I spent the last couple weeks crisscrossing the US, listening to conversations in the impact investment space and searching for throughlines to see where we, as a sector, are headed in the midst of the polycrisis that we are facing.

As a co-CEO of Common Future, an Oakland, Calif.-based nonprofit working to advance racial and economic equity, I’m searching for the pulse of this conversation because I’m particularly interested in how capital and power can be organized to create a more equitable economy and sustainable future. I’m looking for opportunities to mainstream the investment practices and ideas of our Black and Indigenous leaders that for centuries have been building economies based on the principles of interdependence of people and planet.

I’m looking for what we all are searching for in the impact investment space: the idea that investing with an understanding of and accounting for impact becomes the way of investing.

What I found was opportunity, yet to be harnessed.

Connecting the dots

In these conversations over the last two weeks, I saw mainstage conversations shying away from connecting our work in impact investing to the current events that deeply impact us as a society.

As impact investors, we were not collectively talking about how half of the world is voting in elections this year and how we as a sector could harness that power to push for change. We were not relating growing global economic uncertainty to the fact that our markets have become increasingly financialized and disconnected from people and their needs. We were not talking about how the calls for disclosure and divestment from harmful investments and institutions by student protestors are linked deeply to why we started on this journey of impact investment.

These are all issues that we as impact investors seek to address in some form. We have been practicing how to grapple with these challenges on the sidelines for years, waiting to be recognized. And now is our moment, should we choose to engage. People and institutions across the globe are looking for solutions to the big challenges our society is facing – from persistent racial inequality across economic, health and educational outcomes, to climate disaster, to economic instability, to declining worker power.

I strongly believe that we have some guidance and tools to offer for how to begin wrestling with these issues. This is our Overton window, our chance to move action forward in line with shifting public sentiment.

There is still a lot we need to unpack within the ever-expanding definition of impact investing and the wide range of solutions that fit within that definition. I have my own opinions on where impact investing needs be pushed further, but these conversations cannot just sit with ourselves anymore.

Our tools can chart a path forward for those that are seeking to move assets in alignment with shared prosperity and environmental resilience and for others that are being pushed to do so by their stakeholders. We hold the blueprints to activate our assets in service of building a more equitable economy and sustainable environment. It is possible to coordinate for directional movement in the investing space while holding the tensions of what solutions can be most productive for our society.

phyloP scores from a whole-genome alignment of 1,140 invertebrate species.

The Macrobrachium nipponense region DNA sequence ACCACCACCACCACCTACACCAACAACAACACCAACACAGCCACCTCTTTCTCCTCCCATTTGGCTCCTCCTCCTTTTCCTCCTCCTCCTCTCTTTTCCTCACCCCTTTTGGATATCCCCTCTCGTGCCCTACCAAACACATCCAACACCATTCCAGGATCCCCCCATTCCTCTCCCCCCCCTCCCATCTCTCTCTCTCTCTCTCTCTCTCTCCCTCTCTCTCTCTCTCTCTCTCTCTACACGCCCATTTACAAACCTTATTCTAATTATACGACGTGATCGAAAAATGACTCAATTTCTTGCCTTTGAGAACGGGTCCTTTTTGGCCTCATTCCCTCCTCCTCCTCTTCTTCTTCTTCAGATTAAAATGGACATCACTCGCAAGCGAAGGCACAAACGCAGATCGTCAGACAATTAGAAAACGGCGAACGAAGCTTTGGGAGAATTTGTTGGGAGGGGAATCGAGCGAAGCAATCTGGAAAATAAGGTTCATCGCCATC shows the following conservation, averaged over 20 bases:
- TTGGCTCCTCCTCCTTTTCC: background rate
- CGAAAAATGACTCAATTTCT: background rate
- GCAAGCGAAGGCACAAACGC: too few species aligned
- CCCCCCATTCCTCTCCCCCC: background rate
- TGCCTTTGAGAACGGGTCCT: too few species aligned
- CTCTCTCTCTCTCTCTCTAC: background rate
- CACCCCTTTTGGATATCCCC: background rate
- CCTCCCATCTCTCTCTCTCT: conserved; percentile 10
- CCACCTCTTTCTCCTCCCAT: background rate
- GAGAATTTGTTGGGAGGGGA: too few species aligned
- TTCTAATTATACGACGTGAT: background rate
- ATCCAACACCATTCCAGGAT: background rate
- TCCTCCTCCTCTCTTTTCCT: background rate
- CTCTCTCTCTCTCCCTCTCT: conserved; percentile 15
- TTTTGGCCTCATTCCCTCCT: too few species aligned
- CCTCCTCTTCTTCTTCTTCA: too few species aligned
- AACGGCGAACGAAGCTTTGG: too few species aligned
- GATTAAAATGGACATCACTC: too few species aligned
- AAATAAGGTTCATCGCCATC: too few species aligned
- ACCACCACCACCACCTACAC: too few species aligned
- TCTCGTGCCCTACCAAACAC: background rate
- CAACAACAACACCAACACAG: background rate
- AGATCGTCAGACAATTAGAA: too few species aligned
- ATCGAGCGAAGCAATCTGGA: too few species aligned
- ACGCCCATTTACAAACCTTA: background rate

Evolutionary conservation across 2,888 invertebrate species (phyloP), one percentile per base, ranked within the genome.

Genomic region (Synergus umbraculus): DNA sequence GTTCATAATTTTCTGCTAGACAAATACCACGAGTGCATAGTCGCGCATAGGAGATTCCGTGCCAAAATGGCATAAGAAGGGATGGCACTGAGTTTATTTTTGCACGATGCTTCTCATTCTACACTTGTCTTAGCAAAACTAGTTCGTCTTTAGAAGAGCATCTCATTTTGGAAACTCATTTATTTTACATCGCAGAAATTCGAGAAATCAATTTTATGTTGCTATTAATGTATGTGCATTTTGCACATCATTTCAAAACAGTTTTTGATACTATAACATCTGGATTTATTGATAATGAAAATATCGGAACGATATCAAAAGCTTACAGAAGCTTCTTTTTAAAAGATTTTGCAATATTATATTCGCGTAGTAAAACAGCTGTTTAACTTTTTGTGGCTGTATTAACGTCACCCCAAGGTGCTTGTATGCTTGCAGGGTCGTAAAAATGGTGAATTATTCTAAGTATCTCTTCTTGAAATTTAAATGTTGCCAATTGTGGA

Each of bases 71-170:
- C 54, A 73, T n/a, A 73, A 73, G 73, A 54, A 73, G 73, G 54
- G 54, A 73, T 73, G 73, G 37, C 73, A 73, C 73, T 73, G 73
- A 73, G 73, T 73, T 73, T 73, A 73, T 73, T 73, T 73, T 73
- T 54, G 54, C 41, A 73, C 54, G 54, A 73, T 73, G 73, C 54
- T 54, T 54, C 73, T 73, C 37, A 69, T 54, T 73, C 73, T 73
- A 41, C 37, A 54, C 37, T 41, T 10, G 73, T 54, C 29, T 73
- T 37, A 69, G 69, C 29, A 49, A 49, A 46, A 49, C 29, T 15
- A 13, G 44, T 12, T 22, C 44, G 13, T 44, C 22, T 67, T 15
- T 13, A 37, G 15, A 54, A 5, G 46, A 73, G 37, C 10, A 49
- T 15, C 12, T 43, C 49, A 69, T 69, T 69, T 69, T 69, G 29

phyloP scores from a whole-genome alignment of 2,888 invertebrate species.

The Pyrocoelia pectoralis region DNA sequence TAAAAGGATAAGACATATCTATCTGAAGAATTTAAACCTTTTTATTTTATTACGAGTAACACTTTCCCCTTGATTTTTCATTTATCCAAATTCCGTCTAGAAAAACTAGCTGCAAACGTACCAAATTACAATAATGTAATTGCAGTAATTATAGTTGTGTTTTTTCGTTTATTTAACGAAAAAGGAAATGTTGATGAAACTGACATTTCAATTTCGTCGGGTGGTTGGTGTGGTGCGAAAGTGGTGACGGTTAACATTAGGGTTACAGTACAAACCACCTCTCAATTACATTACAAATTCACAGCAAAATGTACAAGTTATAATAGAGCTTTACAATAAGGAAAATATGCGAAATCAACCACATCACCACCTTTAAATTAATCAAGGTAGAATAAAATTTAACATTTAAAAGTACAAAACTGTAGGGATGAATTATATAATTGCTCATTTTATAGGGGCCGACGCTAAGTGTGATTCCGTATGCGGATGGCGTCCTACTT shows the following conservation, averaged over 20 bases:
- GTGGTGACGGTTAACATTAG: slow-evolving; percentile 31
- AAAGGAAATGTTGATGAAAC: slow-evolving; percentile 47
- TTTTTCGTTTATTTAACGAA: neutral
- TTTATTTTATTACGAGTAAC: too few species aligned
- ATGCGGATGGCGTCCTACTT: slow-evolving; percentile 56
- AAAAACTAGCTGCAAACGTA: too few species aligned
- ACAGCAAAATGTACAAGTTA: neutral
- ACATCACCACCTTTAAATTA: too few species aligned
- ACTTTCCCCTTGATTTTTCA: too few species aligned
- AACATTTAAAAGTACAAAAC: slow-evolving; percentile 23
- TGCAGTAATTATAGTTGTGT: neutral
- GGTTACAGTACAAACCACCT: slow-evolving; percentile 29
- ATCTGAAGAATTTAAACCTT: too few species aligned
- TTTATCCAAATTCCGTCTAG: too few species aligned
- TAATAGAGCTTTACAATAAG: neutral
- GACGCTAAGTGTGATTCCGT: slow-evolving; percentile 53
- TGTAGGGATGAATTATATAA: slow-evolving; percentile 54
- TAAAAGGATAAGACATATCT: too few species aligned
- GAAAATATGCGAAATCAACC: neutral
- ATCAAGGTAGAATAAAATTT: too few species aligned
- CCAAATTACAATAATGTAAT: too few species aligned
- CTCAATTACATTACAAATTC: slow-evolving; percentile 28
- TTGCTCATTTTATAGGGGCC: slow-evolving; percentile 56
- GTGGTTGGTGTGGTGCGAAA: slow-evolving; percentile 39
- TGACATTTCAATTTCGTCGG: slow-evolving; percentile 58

Collective action

Coordination means organizing around our collective goal to mainstream the ideals and practices of impact investing. During the Mission Investors Exchange conference, Tonya Allen, president of McKnight Foundation, called out the power in collective action. She outlined how much stronger we can be to withstand backlash and push for change if we all stand up together.

What would it look like for us as institutions committed to impact investment to collectively organize and be at the forefront of presenting solutions to a broader audience ripe for change?

Foundations that are on the journey or have moved their endowment to 100% impact could write an open letter to universities being called to divest from harmful investments to join them on this journey and share lessons. Institutions engaged in impact investing could coordinate public responses and actions when asset managers back away from net zero commitments, states put forward anti-ESG legislation, and when lawsuits come forward challenging investments in racial equity.

Some of this is happening, with the development of the Freedom Economy by Adasina Social Capital to provide crucial support to racial equity investors, but we need more. Coordination is possible for us and in fact, must be what we challenge ourselves to do in order to ensure progress is held, instead of backsliding.

As impact investors and those facilitating the impact investing ecosystem, we got into this because we saw what was coming and decided to build the infrastructure to move the financial sector in a direction that prioritized understanding and accounting for impact – both positive and negative. The world is ready for us now – they need us and our engagement to push them further.

It’s incumbent upon impact investors to keep pushing further as our ideas are mainstreamed – to align with racial and economic justice advocates pushing for government regulations, oversight and community-informed incentives that will help steer the entire sector toward a more equitable economy.

We don’t have all the answers, but we have some and can keep learning together. We’re being called to step in – can we meet the moment?

Originally published in ImpactAlpha

Sandhya Nakhasi is a co-CEO of Common Future which just launched a new guide to help organizations close the gap between communities and decision-makers for transformative economic policy.

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